Ukraine Court Bans Protests

by Carly Alvarez

On January 15, a Ukrainian court published a ban on mass protests in central Kiev, increasing opposition fears of a crackdown on current demonstrations.

Only three days before, over 50,000 protesters returned to Independence Square in support of the continued anti-government demonstrations in Ukraine.

Also known as Euromaidan, the protest movement experienced it’s peak in December with as many as 800,000 demonstrators occupying Kiev’s central square. Recent weeks experienced a significant drop in protesters, making Sunday’s rally the largest this year.

Mass demonstrations erupted in November after the President rejected a highly anticipated trade agreement with the European Union, choosing instead to strengthen economic and political ties with Russia.

The Opposition’s Demands

Protesters are demanding the resignation of several top members of the current Ukrainian government, including President Viktor Yanukovych and Interior Minister Vitaly Zakharchenko.

The three main opposition leaders, Vitali Klitschko, Arseniy Yatsenyuk, and Oleh Tyahnybok are pushing for early presidential elections and accuse Yanukovych’s government of corruption.

The opposition is also calling for the release of political prisoners such as former Prime Minister Yulia Tymoshenko, while simultaneously demanding accountability from police and officials responsible for using violence against protesters.

The Role of Violence

Yanukovych’s government has received international criticism for using violence as a means to intimidate opposition groups.

The most recent outcry came after Ukrainian riot police reportedly used clubs and tear gas to disperse opposition activists outside a courthouse in Kiev. Several activists were injured during the confrontation with police, including former Interior Minister and opposition leader Yuriy Lutsenko who was severely beaten and concussed.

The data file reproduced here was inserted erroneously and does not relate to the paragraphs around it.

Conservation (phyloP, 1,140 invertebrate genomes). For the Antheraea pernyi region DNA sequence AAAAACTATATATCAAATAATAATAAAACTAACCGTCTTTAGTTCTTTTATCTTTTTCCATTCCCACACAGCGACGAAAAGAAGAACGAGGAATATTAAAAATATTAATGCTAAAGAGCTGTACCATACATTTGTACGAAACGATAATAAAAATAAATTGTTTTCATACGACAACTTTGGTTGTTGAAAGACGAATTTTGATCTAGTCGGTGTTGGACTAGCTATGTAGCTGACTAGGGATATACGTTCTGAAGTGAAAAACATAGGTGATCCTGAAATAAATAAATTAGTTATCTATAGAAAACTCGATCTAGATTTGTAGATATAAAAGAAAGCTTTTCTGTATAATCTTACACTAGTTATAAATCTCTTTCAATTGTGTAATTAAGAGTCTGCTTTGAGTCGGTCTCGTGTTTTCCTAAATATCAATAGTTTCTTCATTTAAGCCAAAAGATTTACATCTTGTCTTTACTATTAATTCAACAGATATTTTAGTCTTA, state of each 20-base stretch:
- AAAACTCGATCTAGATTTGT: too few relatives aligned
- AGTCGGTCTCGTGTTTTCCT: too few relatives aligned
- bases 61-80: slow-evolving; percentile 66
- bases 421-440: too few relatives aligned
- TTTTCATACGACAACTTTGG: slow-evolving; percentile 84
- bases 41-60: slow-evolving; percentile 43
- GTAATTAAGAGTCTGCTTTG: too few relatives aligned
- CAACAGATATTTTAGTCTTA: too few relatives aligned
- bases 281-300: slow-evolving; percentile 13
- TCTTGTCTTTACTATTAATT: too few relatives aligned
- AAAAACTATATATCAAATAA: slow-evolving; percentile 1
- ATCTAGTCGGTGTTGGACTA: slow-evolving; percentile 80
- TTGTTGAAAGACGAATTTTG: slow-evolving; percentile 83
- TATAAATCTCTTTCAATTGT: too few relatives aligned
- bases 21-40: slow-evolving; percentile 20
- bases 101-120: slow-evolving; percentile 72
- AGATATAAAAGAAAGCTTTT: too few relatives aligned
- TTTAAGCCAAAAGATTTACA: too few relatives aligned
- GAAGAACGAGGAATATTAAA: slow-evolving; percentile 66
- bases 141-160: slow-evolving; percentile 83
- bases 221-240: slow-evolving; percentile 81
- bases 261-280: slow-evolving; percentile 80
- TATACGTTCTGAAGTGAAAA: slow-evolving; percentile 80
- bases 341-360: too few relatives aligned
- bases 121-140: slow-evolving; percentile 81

On December 24, prominent opposition journalist Tetyana Chornovol was driven off the road and brutally attacked hours after posting pictures of what she claimed was the expensive out-of-town residence of Interior Minister Zakharchenko. Although there is an ongoing investigation to arrest the perpetrators, Chornovol and opposition activists blame the government for being behind the attack.

The most significant case of police brutality occurred on the night of November 30, when helmeted police stormed Independence Square using batons and stun grenades to break up the crowds of protesters. TV footage documented repression by authorities including many instances of kicking and beating unarmed and seemingly defenseless protesters.

Opposition leaders have cited such incidents of violence to support their recent requests for international economic sanctions against Ukrainian officials. Klitschko reiterated the opposition’s emphasis on this topic, “Only personal sanctions against those who are the backbone of the Yanukovych regime can stop this regime”.

Anti-government protesters have blocked parliament in order to bring further attention to what they call a crackdown on activists. On January 14, Ukrainian opposition successfully blocked the first parliament session of 2014, demanding the establishment of a temporary commission to investigate local law enforcement’s illegal use of force against protesters.

The Ukrainian News Agency reported that the government has agreed to fulfill this demand in order to allow Parliament to prepare for a vote on Ukraine’s annual budget. Opposition leaders are against the draft budget, particularly its proposed increased in spending on law enforcement.

What Comes Next?

The opposition has threatened Yanukovych’s government with a general strike. Klitschko announced on Sunday, “In order to be heard, we are going to organize a national strike. First a short one, as a warning, and then a full-scale one that lasts a long time”.

Should Yanukovych refuse to resign, Klitschko, Yatsenyuk, and Tyahnybok are each planning to run in the first round of presidential elections to be held on February 26, 2015. Though each come from separate political parties, the three opposition leaders have stated that they will defeat Yanukovych by endorsing the candidate that receives the most votes in the first round.